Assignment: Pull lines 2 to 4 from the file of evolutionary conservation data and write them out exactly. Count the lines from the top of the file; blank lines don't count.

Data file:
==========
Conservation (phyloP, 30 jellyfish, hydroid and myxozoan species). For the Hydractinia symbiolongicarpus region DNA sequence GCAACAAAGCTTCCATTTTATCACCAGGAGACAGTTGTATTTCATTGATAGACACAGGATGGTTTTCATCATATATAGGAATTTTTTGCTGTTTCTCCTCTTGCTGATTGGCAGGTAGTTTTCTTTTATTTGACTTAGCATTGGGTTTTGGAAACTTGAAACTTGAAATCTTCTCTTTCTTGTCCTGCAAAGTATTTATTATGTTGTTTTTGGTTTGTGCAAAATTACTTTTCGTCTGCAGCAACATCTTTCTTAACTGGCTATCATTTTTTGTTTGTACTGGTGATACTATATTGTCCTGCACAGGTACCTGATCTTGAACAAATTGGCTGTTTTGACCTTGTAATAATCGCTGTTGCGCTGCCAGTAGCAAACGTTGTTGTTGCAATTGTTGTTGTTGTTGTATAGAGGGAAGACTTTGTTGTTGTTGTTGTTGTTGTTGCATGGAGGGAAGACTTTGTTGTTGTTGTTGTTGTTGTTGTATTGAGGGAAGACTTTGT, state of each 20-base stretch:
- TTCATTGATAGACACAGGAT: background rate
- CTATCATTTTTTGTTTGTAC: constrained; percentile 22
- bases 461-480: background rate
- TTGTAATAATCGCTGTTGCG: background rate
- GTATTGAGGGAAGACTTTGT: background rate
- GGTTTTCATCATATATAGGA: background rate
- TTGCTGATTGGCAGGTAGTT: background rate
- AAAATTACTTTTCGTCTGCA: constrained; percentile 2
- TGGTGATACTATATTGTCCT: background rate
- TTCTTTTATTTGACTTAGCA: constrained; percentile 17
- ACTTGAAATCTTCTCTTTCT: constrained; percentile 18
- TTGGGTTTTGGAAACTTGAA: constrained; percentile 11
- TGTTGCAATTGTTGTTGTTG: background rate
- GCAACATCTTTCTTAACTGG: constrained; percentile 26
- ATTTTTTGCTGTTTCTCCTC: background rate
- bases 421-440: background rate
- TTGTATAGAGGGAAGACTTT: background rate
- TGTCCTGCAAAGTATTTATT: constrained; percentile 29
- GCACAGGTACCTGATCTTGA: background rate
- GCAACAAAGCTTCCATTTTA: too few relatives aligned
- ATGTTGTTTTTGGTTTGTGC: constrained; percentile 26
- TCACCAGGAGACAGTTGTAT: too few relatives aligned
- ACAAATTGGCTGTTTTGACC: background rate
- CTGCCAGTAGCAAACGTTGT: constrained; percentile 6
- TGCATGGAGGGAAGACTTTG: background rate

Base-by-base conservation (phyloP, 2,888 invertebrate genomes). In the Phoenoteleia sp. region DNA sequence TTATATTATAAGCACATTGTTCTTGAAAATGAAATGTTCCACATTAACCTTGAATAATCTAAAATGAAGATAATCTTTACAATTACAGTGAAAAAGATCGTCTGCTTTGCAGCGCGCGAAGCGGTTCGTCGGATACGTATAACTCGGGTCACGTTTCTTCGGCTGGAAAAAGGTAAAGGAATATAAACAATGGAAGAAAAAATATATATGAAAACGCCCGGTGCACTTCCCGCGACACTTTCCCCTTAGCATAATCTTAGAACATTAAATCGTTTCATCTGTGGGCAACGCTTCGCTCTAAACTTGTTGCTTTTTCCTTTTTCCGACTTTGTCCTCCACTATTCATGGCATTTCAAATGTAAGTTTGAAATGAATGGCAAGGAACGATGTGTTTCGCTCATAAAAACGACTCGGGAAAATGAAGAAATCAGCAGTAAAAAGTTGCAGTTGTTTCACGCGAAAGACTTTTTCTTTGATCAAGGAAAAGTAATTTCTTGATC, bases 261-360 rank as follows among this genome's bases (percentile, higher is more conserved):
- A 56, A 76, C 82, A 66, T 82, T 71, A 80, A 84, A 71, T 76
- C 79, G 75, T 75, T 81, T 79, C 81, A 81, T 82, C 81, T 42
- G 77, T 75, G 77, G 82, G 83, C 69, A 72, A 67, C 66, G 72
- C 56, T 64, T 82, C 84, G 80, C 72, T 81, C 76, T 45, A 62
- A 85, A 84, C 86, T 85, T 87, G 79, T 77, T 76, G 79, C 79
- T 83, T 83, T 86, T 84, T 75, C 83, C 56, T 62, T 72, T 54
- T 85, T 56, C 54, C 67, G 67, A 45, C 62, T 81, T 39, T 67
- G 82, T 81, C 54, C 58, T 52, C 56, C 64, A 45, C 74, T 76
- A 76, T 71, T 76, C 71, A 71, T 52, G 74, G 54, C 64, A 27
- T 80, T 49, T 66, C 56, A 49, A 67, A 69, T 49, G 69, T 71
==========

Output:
- TTCATTGATAGACACAGGAT: background rate
- CTATCATTTTTTGTTTGTAC: constrained; percentile 22
- bases 461-480: background rate